By Barrett Baker
Photos by Ilsy Serrano
The story of Doumar’s goes back as far as the late 1800s. Syrian immigrant Abe Doumar came to the United States to make a better life for himself and his family. He became a traveling salesman and would follow the state fairs up and down the East Coast, going as far west as the Mississippi River. “He would go on the trains and carry gadgets with him, something he could carry in a suitcase to sell,” says Thad Doumar, Abe’s great nephew and current owner of Doumar’s in Norfolk. “He was just a great, natural salesman.”
Abe had 15 brothers and sisters in his family and was trying to make enough money to bring them all over the United States. According to Thad, back then you had to have a sponsor to come to the U.S. Abe had a sponsor, and once he got here he would sponsor a brother or a sister to come over, one at a time. “Basically, you had to guarantee the United States government that you would support the person you were bringing over and they wouldn’t be a drain on the government or society,” says Thad.
Fast forward to 1904. Abe was selling paperweights at the St. Louis World’s Fair—or the Louisiana Purchase Exposition, as it was called back then. When he got off work one evening, he was watching an ice cream vendor who ran out of dishes to serve his customers, and there was a large line at the stand waiting. He was just about to turn them all away when Abe stepped in. Nearby there was another vendor making thin cookies on a waffle iron. He was serving them with whipped cream and selling them as desserts.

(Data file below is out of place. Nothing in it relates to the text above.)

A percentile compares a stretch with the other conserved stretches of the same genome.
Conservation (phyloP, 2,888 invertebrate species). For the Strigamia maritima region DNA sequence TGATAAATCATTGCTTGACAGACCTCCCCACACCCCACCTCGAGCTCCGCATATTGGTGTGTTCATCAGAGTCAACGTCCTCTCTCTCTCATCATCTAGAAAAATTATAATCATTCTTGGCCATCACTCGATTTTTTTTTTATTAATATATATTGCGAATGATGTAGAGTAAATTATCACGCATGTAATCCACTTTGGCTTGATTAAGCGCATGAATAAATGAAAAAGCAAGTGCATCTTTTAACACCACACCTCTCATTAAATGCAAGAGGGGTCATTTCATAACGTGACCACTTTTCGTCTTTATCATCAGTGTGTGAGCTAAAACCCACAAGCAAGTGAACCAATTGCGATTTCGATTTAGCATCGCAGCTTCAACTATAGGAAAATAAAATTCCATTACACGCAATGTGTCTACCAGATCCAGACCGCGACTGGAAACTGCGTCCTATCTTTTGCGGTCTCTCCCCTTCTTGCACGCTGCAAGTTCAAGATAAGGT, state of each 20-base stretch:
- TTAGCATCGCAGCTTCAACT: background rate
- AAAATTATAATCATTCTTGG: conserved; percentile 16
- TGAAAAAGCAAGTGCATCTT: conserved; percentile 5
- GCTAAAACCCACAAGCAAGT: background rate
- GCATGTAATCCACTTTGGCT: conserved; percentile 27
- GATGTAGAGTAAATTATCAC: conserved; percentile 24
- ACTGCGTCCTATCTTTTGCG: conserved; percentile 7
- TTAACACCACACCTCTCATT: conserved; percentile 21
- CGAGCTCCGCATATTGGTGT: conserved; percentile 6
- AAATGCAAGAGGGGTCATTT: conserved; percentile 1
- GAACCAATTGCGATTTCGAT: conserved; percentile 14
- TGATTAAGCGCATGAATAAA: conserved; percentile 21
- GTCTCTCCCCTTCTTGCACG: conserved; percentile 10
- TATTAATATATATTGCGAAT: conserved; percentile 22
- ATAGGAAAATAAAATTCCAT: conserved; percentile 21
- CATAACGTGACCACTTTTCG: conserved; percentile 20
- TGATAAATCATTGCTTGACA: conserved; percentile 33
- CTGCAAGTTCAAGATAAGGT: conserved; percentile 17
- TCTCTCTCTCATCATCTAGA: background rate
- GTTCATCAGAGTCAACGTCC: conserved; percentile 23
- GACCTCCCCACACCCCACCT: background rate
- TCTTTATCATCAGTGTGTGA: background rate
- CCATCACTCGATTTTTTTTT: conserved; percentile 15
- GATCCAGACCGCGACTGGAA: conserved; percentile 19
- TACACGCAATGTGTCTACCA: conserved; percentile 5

Thad Doumar is a third generation owner of Doumar’s and has been working at the restaurant since he was a pre-teen.
“My Great Uncle went up to the waffle man as a fresh cookie was coming off the iron, rolled it into a cornucopia shape, and put ice cream in it,” says Thad. “He said to the two men, ‘You fellows need to combine your operations.’ The ice cream man was so impressed, he said he’d do it only if Abe would join him. So, at that point, the souvenir man, the ice cream man and the waffle man became partners, and they were very successful.”
Back then the waffle iron was only capable of making a single waffle at a time. Abe designed a machine to make it possible to cook four at a time. That machine is still used today at the Norfolk location.
With this new machine in hand, Abe went to the most famous place he could think of—Coney Island—and set up a stand there. Eventually, he was doing well there and brought in a brother to run that stand. Then he replicated himself down the East Coast, going to all of the resorts he had visited as a traveling salesman, and set up stands in each location, then bring a brother, sister or cousin in to run it, in effect, giving each of his family members their own business to run.
In 1907, Abe came to Norfolk and opened a stand at Ocean View Amusement Park, which was immensely successful. Abe brought in his brother, George, to run the stand, then settled in Norfolk to manage his brothers and sisters at their various locations.